Tilman, D., Balzer, C., Hill, J. & Befort, B. L. Global food demand and the sustainable intensification of agriculture. Proc. Natl. Acad. Sci. USA 108, 20260–20264 (2011).
Jones, A. M. E., Monaghan, J. & Ntoukakis, V. Editorial: mechanisms regulating immunity in plants. Front. Plant Sci. 4, 64 (2013).
Dewen, Q., Yijie, D., Yi, Z., Li, S. & Fachao, S. Plant immunity inducer development and application. Mol. Plant Micro. Interact. 5, 355–360 (2017).
Mittler, R. ROS are good. Trends Plant Sci. 22, 11–19 (2017).
Mittler, R., Vanderauwera, S., Gollery, M. & van Breusegem, F. The reactive oxygen gene network in plants. Trends Plant Sci. 9, 490–498 (2004).
Erpen, L., Devi, H. S., Grosser, J. W. & Dutt, M. Potential use of the DREB/ERF, MYB, NAC and WRKY transcription factors to improve abiotic and biotic stress in transgenic plants. Plant Cell Tissue Organ. Cult. 132, 1–25 (2018).
Hoang, X. L. T., Nhi, D. N. H., Thu, N. B. A., Thao, N. P. & Tran, L.-S.P. Transcription factors and their roles in signal transduction in plants under abiotic stresses. Curr. Genom. 18, 483–497 (2017).
Seo, E. & Choi, D. Functional studies of transcription factors involved in plant defenses in the genomics era. Brief. Funct. Genom. 14, 260–267 (2015).
Bradu, C., Kutasi, K., Magureanu, M., Puac, N. & Zivkovic, Z. Reactive nitrogen species in plasma-activated water: generation, chemistry and application in agriculture. J. Phys. D 53, 223001 (2020).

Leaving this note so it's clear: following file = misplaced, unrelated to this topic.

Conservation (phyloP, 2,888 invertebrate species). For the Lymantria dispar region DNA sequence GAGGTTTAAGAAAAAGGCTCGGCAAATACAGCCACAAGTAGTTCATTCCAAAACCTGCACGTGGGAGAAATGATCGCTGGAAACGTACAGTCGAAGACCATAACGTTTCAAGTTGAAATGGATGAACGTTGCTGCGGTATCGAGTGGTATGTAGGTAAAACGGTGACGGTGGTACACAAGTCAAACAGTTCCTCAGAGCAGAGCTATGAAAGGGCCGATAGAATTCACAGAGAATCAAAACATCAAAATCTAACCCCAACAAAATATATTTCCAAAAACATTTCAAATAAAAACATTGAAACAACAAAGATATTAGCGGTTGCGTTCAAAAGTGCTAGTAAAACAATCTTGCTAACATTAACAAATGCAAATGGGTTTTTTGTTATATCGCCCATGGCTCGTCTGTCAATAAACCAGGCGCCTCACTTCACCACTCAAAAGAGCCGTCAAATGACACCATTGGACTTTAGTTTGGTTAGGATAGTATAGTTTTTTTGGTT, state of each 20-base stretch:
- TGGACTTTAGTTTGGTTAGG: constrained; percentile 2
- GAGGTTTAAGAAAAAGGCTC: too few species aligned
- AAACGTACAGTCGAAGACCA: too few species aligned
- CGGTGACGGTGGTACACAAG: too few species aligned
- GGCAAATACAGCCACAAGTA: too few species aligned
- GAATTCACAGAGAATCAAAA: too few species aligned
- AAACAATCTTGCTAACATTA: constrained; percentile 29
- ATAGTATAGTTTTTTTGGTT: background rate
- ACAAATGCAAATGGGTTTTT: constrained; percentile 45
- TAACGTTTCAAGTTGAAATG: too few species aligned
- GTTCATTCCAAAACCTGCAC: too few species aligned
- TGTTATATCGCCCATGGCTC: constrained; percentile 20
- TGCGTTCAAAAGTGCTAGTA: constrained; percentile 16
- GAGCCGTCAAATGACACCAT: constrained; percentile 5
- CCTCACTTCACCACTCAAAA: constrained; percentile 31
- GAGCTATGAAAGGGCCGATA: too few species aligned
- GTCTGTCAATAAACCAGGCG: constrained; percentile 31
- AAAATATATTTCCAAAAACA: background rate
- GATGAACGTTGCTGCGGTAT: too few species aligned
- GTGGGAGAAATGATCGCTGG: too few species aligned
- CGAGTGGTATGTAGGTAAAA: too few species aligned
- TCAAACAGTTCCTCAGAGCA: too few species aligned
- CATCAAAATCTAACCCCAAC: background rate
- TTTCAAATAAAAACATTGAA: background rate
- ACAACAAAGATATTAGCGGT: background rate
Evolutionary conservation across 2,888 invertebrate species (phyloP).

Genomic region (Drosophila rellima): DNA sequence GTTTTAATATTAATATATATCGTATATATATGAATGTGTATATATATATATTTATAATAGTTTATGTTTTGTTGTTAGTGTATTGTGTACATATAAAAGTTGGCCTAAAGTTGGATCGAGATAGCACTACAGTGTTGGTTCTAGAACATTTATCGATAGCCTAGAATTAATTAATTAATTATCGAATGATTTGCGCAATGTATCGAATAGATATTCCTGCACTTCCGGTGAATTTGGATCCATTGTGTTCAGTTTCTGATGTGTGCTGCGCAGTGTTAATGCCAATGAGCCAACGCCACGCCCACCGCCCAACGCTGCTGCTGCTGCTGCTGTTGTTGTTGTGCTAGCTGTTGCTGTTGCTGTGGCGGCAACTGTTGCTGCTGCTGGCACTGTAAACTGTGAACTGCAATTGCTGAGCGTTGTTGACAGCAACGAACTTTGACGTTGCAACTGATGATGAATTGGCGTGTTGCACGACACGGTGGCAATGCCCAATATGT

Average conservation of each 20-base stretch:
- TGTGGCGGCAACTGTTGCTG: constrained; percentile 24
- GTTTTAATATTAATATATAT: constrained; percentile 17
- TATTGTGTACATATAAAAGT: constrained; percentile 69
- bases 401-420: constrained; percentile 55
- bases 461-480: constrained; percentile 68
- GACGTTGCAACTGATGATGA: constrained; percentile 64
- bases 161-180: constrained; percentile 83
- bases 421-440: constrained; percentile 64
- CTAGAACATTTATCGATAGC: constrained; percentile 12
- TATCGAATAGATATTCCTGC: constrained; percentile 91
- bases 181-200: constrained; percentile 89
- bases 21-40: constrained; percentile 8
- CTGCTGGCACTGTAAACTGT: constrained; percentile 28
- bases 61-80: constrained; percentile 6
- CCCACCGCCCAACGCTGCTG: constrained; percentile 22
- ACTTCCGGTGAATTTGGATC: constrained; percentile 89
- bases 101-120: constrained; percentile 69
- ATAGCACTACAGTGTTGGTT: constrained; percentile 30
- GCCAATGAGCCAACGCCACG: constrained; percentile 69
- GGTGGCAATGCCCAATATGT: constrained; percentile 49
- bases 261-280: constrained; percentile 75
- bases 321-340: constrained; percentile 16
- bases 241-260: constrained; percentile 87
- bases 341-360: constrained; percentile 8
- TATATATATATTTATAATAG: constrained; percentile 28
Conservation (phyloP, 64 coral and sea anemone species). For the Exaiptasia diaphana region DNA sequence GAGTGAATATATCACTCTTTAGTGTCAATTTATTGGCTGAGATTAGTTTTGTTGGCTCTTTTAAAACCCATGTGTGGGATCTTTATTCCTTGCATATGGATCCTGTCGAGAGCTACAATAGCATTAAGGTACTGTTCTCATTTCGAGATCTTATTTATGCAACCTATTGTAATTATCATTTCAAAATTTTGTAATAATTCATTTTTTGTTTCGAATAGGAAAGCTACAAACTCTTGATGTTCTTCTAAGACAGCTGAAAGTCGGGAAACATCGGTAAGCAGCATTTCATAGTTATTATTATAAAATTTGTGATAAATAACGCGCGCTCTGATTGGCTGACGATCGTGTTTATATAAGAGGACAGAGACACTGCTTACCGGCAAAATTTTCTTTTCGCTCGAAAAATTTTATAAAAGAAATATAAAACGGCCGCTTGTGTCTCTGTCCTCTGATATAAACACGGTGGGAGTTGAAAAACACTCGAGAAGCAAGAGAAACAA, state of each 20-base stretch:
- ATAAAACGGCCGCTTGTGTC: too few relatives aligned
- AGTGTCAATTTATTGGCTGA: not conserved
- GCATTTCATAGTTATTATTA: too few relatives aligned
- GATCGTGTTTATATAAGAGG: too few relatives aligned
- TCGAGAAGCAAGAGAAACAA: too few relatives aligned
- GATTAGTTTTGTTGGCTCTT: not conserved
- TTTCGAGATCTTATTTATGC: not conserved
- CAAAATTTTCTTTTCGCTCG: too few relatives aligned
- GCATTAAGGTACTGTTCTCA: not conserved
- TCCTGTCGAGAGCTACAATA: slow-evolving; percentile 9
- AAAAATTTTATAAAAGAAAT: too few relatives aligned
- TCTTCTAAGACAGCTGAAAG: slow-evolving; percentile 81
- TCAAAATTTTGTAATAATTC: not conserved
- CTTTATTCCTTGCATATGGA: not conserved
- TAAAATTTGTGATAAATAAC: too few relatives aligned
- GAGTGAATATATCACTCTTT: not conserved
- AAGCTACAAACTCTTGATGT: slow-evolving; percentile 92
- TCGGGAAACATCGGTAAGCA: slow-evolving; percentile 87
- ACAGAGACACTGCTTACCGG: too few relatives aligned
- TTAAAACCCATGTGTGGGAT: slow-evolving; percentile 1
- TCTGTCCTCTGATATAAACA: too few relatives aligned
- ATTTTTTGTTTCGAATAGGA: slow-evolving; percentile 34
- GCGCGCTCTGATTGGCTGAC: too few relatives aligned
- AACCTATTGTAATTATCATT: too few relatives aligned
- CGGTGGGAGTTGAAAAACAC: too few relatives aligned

Puac, N., Gherardi, M. & Shiratani, M. Plasma agriculture: a rapidly emerging field. Plasm. Process. Polym. 15, e1700174 (2018).
Adhikari, B., Adhikari, M., Ghimire, B., Park, G. & Choi, E. A. Cold atmospheric plasma-activated water irrigation induces defense hormone and gene expression in tomato seedlings. Sci. Rep. 9, 16080 (2019).
Perez, S. M. et al. Plasma activated water as resistance inducer against bacterial leaf spot of tomato. PLoS ONE 14(5), e0217788 (2019).
Zambon, Y., et al. Transcriptional Profiling of Phytoplasma Infected Plants Treated with Plasma Activated Water (PAW). 22th Congress of IOM July 9–12, Portsmouth, NH, USA 57, 44 (2018).
Laurita, R., Barbieri, D., Gherardi, M., Colombo, V. & Lukes, P. Chemical analysis of reactive species and antimicrobial activity of water treated by nanosecond pulsed DBD air plasma. Clin. Plasma Med. 3, 53–61 (2015).
Ellinger, D. & Voigt, C. A. Callose biosynthesis in Arabidopsis with a focus on pathogen response: what we have learned within the last decade. Ann. Bot. 114, 1349–1358 (2014).
Musetti, R. et al. Hydrogen peroxide localization and antioxidant status in the recovery of apricot plants from European stone fruit yellows. Eur. J. Plant Path. 112, 53–61 (2005).
Musetti, R. et al. On the role of H2O2 in the recovery of grapevine (Vitis vinifera, cv. Prosecco) from “flavescence dorée” disease. Funct. Plant Biol. 34, 750–758 (2007).